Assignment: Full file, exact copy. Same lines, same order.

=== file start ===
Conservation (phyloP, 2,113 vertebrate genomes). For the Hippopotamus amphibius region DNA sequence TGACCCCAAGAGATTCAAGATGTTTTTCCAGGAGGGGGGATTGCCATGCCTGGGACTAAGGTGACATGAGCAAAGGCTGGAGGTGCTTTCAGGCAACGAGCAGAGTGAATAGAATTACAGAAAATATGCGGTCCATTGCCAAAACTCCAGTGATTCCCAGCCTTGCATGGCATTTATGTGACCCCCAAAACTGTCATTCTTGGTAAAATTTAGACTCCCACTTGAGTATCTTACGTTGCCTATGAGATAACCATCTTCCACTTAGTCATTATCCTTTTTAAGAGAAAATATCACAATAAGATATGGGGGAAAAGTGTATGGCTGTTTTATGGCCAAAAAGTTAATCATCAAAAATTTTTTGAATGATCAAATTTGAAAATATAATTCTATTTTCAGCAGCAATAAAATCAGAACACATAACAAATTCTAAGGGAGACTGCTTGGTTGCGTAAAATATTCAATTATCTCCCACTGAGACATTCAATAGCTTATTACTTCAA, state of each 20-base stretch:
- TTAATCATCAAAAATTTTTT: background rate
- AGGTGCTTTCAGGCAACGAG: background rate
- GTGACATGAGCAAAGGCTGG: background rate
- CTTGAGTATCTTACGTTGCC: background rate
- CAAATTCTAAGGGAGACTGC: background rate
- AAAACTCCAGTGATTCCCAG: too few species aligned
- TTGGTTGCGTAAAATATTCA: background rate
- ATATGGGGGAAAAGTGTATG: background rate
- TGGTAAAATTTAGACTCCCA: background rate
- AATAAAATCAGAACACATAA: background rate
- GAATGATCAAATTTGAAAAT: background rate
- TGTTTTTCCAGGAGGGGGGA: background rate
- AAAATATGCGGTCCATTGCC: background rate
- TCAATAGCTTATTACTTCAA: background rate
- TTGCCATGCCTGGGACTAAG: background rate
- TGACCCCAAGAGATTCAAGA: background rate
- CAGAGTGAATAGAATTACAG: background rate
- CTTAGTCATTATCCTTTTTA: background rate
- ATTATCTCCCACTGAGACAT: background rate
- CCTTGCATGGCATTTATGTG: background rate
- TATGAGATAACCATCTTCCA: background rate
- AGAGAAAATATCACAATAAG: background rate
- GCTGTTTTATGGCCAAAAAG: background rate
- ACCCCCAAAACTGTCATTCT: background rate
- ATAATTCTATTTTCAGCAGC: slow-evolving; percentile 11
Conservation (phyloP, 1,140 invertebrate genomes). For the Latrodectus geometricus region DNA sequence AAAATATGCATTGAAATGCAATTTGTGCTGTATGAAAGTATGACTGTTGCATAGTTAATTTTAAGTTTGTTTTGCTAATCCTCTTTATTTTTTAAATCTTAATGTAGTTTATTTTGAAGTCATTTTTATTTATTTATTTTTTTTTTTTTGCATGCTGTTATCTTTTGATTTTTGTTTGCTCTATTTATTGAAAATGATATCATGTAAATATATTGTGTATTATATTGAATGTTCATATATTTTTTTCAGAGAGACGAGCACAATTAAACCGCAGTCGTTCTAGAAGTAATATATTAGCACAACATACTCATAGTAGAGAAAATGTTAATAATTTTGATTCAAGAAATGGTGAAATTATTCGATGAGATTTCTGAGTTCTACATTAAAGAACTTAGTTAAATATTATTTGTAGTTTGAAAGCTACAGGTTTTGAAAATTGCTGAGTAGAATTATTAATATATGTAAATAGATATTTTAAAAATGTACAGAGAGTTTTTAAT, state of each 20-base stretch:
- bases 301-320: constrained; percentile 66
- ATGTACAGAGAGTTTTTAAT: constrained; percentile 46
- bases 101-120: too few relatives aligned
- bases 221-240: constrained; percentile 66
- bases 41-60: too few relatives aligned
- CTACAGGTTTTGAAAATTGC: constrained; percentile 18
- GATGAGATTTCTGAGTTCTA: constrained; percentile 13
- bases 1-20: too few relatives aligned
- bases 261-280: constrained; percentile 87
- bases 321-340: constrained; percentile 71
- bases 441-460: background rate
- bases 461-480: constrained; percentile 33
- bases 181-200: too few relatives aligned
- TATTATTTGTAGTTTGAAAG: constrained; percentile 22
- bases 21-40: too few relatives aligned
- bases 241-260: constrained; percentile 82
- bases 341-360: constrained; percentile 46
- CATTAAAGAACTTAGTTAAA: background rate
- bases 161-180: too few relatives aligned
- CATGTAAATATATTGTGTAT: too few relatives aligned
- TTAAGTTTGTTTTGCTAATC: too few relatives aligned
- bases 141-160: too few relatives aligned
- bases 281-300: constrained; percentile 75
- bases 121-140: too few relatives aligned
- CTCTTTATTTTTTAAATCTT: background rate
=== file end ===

Conservation (phyloP, 2,113 vertebrate genomes). For the Hippopotamus amphibius region DNA sequence TGACCCCAAGAGATTCAAGATGTTTTTCCAGGAGGGGGGATTGCCATGCCTGGGACTAAGGTGACATGAGCAAAGGCTGGAGGTGCTTTCAGGCAACGAGCAGAGTGAATAGAATTACAGAAAATATGCGGTCCATTGCCAAAACTCCAGTGATTCCCAGCCTTGCATGGCATTTATGTGACCCCCAAAACTGTCATTCTTGGTAAAATTTAGACTCCCACTTGAGTATCTTACGTTGCCTATGAGATAACCATCTTCCACTTAGTCATTATCCTTTTTAAGAGAAAATATCACAATAAGATATGGGGGAAAAGTGTATGGCTGTTTTATGGCCAAAAAGTTAATCATCAAAAATTTTTTGAATGATCAAATTTGAAAATATAATTCTATTTTCAGCAGCAATAAAATCAGAACACATAACAAATTCTAAGGGAGACTGCTTGGTTGCGTAAAATATTCAATTATCTCCCACTGAGACATTCAATAGCTTATTACTTCAA, state of each 20-base stretch:
- TTAATCATCAAAAATTTTTT: background rate
- AGGTGCTTTCAGGCAACGAG: background rate
- GTGACATGAGCAAAGGCTGG: background rate
- CTTGAGTATCTTACGTTGCC: background rate
- CAAATTCTAAGGGAGACTGC: background rate
- AAAACTCCAGTGATTCCCAG: too few species aligned
- TTGGTTGCGTAAAATATTCA: background rate
- ATATGGGGGAAAAGTGTATG: background rate
- TGGTAAAATTTAGACTCCCA: background rate
- AATAAAATCAGAACACATAA: background rate
- GAATGATCAAATTTGAAAAT: background rate
- TGTTTTTCCAGGAGGGGGGA: background rate
- AAAATATGCGGTCCATTGCC: background rate
- TCAATAGCTTATTACTTCAA: background rate
- TTGCCATGCCTGGGACTAAG: background rate
- TGACCCCAAGAGATTCAAGA: background rate
- CAGAGTGAATAGAATTACAG: background rate
- CTTAGTCATTATCCTTTTTA: background rate
- ATTATCTCCCACTGAGACAT: background rate
- CCTTGCATGGCATTTATGTG: background rate
- TATGAGATAACCATCTTCCA: background rate
- AGAGAAAATATCACAATAAG: background rate
- GCTGTTTTATGGCCAAAAAG: background rate
- ACCCCCAAAACTGTCATTCT: background rate
- ATAATTCTATTTTCAGCAGC: slow-evolving; percentile 11
Conservation (phyloP, 1,140 invertebrate genomes). For the Latrodectus geometricus region DNA sequence AAAATATGCATTGAAATGCAATTTGTGCTGTATGAAAGTATGACTGTTGCATAGTTAATTTTAAGTTTGTTTTGCTAATCCTCTTTATTTTTTAAATCTTAATGTAGTTTATTTTGAAGTCATTTTTATTTATTTATTTTTTTTTTTTTGCATGCTGTTATCTTTTGATTTTTGTTTGCTCTATTTATTGAAAATGATATCATGTAAATATATTGTGTATTATATTGAATGTTCATATATTTTTTTCAGAGAGACGAGCACAATTAAACCGCAGTCGTTCTAGAAGTAATATATTAGCACAACATACTCATAGTAGAGAAAATGTTAATAATTTTGATTCAAGAAATGGTGAAATTATTCGATGAGATTTCTGAGTTCTACATTAAAGAACTTAGTTAAATATTATTTGTAGTTTGAAAGCTACAGGTTTTGAAAATTGCTGAGTAGAATTATTAATATATGTAAATAGATATTTTAAAAATGTACAGAGAGTTTTTAAT, state of each 20-base stretch:
- bases 301-320: constrained; percentile 66
- ATGTACAGAGAGTTTTTAAT: constrained; percentile 46
- bases 101-120: too few relatives aligned
- bases 221-240: constrained; percentile 66
- bases 41-60: too few relatives aligned
- CTACAGGTTTTGAAAATTGC: constrained; percentile 18
- GATGAGATTTCTGAGTTCTA: constrained; percentile 13
- bases 1-20: too few relatives aligned
- bases 261-280: constrained; percentile 87
- bases 321-340: constrained; percentile 71
- bases 441-460: background rate
- bases 461-480: constrained; percentile 33
- bases 181-200: too few relatives aligned
- TATTATTTGTAGTTTGAAAG: constrained; percentile 22
- bases 21-40: too few relatives aligned
- bases 241-260: constrained; percentile 82
- bases 341-360: constrained; percentile 46
- CATTAAAGAACTTAGTTAAA: background rate
- bases 161-180: too few relatives aligned
- CATGTAAATATATTGTGTAT: too few relatives aligned
- TTAAGTTTGTTTTGCTAATC: too few relatives aligned
- bases 141-160: too few relatives aligned
- bases 281-300: constrained; percentile 75
- bases 121-140: too few relatives aligned
- CTCTTTATTTTTTAAATCTT: background rate